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By Cindy Saine
Washington
04 January 2008

Democratic candidate U.S, Senator Barack Obama and Republican candidate Mike Huckabee, former governor of Arkansas, are back on the campaign trail in New Hampshire, seeking to capitalize on their stunning victories in Thursday night's Iowa caucuses.  The unexpected wins, each by a solid margin, by both Obama and Huckabee surprised the political establishment in Washington, as VOA correspondent Cindy Saine reports.

Democratic presidential hopeful Sen. Barack Obama speaks at a rally in Concord, N.H., 4 Jan. 2008
Sen. Barack Obama speaks at a rally in Concord, New Hampshire, 4 Jan 2008
Barack Obama, 46, the son of a Kenyan father and an American mother from Kansas, managed to soundly defeat expected front-runner Senator Hillary Clinton, in a state whose voters are almost 95 percent white.  The former civil rights lawyer and community activist attracted young and independent voters to turn out for the Iowa caucuses in record numbers by promising to stand for change.  Speaking to crowds on the morning after his win, Obama was jubilant, seeing a real boost to his dream of becoming the first African-American president. 

"We will change the world," he said.  "That is the opportunity that begins right here, right now, four days from now in New Hampshire.  Stand with me, thank you."

Counting votes for Clinton with a show of hands at an Iowa caucus
Counting votes for Clinton with a show of hands at an Iowa caucus
His victory stung Senator Clinton, 60, who despite having raised $100 million for her campaign, came in third place in Iowa.  She has been emphasizing her 35 years of experience.  She says she is the candidate ready to hit the ground running on her first day as president in the White House, she spent eight years there as President Bill Clinton's First Lady.  She also resumed the campaign fight in New Hampshire Friday, where polls indicate a virtual tie between her and Obama.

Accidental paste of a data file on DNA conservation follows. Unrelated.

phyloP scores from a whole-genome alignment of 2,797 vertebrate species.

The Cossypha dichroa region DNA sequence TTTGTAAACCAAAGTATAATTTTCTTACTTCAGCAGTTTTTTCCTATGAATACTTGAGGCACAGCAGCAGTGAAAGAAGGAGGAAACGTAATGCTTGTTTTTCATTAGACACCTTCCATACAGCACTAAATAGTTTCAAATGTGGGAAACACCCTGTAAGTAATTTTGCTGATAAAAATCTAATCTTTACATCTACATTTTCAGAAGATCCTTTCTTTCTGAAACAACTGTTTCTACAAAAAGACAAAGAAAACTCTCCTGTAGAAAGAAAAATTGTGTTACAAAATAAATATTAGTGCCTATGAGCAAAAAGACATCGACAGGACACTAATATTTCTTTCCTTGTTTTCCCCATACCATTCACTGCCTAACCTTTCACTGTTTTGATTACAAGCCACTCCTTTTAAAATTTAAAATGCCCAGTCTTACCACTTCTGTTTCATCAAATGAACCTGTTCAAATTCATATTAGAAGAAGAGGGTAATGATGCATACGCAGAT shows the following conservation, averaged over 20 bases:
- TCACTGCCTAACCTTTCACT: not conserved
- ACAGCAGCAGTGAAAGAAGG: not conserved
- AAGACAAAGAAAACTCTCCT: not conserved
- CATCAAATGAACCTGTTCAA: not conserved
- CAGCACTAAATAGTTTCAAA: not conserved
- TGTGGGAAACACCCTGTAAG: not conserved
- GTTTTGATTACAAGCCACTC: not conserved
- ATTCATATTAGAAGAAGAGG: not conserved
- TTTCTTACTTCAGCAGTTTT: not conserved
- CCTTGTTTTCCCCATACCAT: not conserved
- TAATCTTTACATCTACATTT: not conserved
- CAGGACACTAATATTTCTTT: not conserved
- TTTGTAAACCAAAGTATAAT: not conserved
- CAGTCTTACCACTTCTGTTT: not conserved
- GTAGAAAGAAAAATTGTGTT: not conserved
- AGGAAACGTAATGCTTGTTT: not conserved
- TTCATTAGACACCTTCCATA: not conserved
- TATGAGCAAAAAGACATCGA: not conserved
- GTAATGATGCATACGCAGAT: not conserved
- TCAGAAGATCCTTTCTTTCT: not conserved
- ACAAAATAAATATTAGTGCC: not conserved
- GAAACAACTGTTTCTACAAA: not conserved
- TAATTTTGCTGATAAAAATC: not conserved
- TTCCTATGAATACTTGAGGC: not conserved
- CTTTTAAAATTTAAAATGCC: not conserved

"Are you ready for the next five days?  Well so am I," she said.  "I am looking forward to meeting as many people here across New Hampshire."

Former U.S. Senator John Edwards also vowed to fight on in the Democratic race, though he is trailing Clinton and Obama in the polls in New Hampshire.  Democratic Senators Joe Biden and Christopher Dodd dropped out of the race after poor showing in Iowa.

Republican presidential hopeful, former Arkansas Governor Mike Huckabee, campaigns in Henniker, N.H., 4 Jan. 2008
Former Arkansas Governor Mike Huckabee, campaigns in Henniker, New Hampshire, 4 Jan 2008
The other political earthquake in Iowa was triggered by former Arkansas Governor Mike Huckabee, who was relatively unknown outside his home state just weeks ago.  He was vastly outspent in Iowa by former Massachusetts Governor Mitt Romney, but beat him by a wide margin.

The likable, joke-telling former Baptist minister has criticized the corporate greed of Wall Street and called President Bush's foreign policy "arrogant", which has not made him a favorite of the Republican Party's political establishment.  But Evangelical Christians, who are strong in Iowa, turned out in full force for Huckabee. He is trailing Romney and Arizona U.S. Senator John McCain in the polls in New Hampshire, but he hopes to gain ground.

"My tax plan, which would completely overhaul the tax system, is connecting with voters in New Hampshire," he said.  "We only have a few days to close the sale, but I think the momentum coming out of Iowa is going to be good for us."

After his stinging defeat in Iowa, the former Massachusetts governor and successful businessman Romney was cautious, seeking to downplay expectations.

"I'd like to do very well in New Hampshire, of course I'd like to win," he noted.  "I don't think you have to win Iowa or New Hampshire, we've had nominees that haven't won either state before." 

The candidates only have four days to savor their victories or recover from their losses until New Hampshire voters have their say on Tuesday.

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